So, if 30mm tubes are good, then 34mm scopes must be even better, right? Yes and no! The ability to utilize more light and the increased range of adjustment also apply. Many serious extreme-range shooters have gone to 34mm scopes. For many years variable scopes were stuck on “about” three times zoom, as in the popular 3-9X. Today variable scopes are available with six and even eight times zoom. There is advantage in the tactical arena: A 1-8X scope (eight times zoom) allows a true 1X (no magnification for close quarters, all the out to 8X for longer ranges. However, 34mm scopes are not yet common.
I tried one two years ago and had a terrible time finding mounts and rings for the rifles I wanted to try it on! With pandemic shortages and shipping backlogs, I doubt this has gotten better…but it surely will in time!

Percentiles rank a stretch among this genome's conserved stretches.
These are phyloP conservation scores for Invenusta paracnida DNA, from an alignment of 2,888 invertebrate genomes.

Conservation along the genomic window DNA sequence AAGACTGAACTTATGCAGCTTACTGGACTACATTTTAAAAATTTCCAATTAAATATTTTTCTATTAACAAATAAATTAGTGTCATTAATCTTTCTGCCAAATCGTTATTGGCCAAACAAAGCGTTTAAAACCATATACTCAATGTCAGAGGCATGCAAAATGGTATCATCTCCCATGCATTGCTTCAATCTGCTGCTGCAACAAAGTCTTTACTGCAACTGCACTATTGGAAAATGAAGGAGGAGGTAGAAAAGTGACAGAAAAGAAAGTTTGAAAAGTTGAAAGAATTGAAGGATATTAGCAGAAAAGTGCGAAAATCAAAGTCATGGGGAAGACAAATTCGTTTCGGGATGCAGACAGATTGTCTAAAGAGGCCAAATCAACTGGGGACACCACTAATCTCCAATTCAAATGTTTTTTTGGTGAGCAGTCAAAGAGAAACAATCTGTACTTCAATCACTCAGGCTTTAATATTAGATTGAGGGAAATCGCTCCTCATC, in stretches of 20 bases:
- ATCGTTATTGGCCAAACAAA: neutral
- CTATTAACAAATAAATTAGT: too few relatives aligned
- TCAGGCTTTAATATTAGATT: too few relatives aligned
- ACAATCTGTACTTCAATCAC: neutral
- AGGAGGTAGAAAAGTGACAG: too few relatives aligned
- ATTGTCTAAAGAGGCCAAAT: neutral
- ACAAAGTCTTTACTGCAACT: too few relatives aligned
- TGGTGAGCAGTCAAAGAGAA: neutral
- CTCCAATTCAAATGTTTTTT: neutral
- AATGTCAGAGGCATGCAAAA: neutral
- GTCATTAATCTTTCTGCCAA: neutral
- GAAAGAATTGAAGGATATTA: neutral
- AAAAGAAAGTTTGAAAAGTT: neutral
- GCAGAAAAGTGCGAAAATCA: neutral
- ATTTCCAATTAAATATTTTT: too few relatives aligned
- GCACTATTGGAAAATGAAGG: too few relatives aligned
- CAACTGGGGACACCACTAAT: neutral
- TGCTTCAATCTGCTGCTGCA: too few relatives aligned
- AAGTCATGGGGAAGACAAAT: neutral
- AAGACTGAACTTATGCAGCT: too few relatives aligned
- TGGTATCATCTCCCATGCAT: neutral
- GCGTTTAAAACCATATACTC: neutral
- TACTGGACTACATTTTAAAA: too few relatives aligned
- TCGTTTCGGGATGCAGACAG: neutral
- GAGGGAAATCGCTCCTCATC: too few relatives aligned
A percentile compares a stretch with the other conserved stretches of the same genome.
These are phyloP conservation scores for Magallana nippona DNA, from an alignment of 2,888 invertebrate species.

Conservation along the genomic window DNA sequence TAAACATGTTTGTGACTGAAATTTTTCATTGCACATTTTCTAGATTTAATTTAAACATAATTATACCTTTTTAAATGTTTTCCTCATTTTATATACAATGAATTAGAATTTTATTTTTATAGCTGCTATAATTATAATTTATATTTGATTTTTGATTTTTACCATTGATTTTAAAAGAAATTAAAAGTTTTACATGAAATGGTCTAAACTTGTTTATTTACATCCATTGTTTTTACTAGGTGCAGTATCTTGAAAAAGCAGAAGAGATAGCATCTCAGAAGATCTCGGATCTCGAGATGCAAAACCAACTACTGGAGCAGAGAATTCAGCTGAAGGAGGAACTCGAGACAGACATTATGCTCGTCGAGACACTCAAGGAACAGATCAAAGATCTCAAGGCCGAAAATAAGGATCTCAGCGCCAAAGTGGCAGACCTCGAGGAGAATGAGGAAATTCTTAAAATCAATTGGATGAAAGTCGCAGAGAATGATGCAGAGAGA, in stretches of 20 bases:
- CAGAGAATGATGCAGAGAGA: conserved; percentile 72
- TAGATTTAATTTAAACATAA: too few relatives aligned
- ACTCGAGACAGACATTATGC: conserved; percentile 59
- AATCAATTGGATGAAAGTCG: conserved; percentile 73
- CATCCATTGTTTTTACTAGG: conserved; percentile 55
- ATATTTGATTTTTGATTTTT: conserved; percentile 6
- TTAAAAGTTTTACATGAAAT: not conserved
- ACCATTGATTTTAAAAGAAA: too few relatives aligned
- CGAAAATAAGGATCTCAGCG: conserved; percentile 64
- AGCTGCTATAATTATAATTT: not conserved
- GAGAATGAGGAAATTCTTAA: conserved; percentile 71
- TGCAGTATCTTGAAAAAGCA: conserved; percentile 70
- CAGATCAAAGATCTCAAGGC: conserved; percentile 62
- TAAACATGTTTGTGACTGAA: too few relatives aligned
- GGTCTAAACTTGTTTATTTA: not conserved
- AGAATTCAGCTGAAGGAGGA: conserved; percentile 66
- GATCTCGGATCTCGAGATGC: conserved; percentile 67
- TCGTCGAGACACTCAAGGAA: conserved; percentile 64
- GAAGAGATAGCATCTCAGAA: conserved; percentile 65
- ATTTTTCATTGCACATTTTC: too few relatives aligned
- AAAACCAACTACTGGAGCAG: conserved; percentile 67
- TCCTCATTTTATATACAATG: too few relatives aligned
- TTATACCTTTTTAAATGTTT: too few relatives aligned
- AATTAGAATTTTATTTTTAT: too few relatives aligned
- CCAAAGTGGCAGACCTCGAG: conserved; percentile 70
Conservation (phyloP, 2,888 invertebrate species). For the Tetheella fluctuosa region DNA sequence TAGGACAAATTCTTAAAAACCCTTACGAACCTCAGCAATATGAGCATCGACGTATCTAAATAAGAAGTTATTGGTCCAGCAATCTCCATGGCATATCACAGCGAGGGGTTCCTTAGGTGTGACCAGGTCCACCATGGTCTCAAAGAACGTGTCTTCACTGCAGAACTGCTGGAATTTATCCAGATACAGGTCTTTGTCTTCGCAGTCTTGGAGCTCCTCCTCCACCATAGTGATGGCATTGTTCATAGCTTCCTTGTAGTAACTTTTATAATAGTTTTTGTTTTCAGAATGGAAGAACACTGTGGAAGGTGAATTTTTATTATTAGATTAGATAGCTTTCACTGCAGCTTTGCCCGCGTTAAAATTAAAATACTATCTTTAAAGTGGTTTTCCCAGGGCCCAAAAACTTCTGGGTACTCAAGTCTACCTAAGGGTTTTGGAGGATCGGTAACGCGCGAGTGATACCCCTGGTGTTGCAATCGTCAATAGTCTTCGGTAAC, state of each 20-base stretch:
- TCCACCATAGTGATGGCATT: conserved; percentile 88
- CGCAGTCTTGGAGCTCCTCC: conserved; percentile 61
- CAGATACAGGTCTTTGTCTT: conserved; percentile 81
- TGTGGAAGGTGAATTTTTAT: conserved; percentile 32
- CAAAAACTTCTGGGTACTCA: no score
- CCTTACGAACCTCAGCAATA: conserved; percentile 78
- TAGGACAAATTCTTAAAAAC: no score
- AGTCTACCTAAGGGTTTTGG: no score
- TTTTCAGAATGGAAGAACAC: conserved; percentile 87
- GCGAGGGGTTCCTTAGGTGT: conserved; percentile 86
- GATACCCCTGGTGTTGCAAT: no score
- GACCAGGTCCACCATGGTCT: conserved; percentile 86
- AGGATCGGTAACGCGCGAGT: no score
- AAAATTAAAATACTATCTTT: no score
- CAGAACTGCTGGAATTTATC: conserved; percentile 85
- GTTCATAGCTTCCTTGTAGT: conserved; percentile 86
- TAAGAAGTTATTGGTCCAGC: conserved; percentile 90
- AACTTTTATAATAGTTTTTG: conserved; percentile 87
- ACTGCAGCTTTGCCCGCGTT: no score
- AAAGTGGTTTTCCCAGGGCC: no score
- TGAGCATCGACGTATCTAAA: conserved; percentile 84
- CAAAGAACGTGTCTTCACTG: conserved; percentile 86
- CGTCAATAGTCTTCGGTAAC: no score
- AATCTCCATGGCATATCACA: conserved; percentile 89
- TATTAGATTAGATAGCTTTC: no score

All that aside, I will always make two arguments against larger tubes and larger scopes. First is weight: The larger tube is heavier! Add in a larger objective lens and a big objective bell to house it, and you have more weight. The 34mm scope mentioned above happens to a Riton 1-8x28mm with straight forward objective. Designed as a tactical scope, with eight-times-zoom capability, I figured it would be an awesome scope for a .375, and it is. One of few mounting systems I could find in 34mm was a Blaser saddle mount. The scope we’ve been using on our Blaser .375 barrel is a Leupold VXR 2-7×33 with 30mm tube and a modest objective bell.
I weighed the two scopes. Including the steel Blaser mount, which is heavier than some, the 1-8x28mm scope with 34mm tube weighed just over two pounds. Also with Blaser mount attached, the 2-7×33 with 30mm tube weighed exactly half as much, just over a pound. Flip a coin: 1-8X magnification versus 2-7X for a full pound of extra gun weight?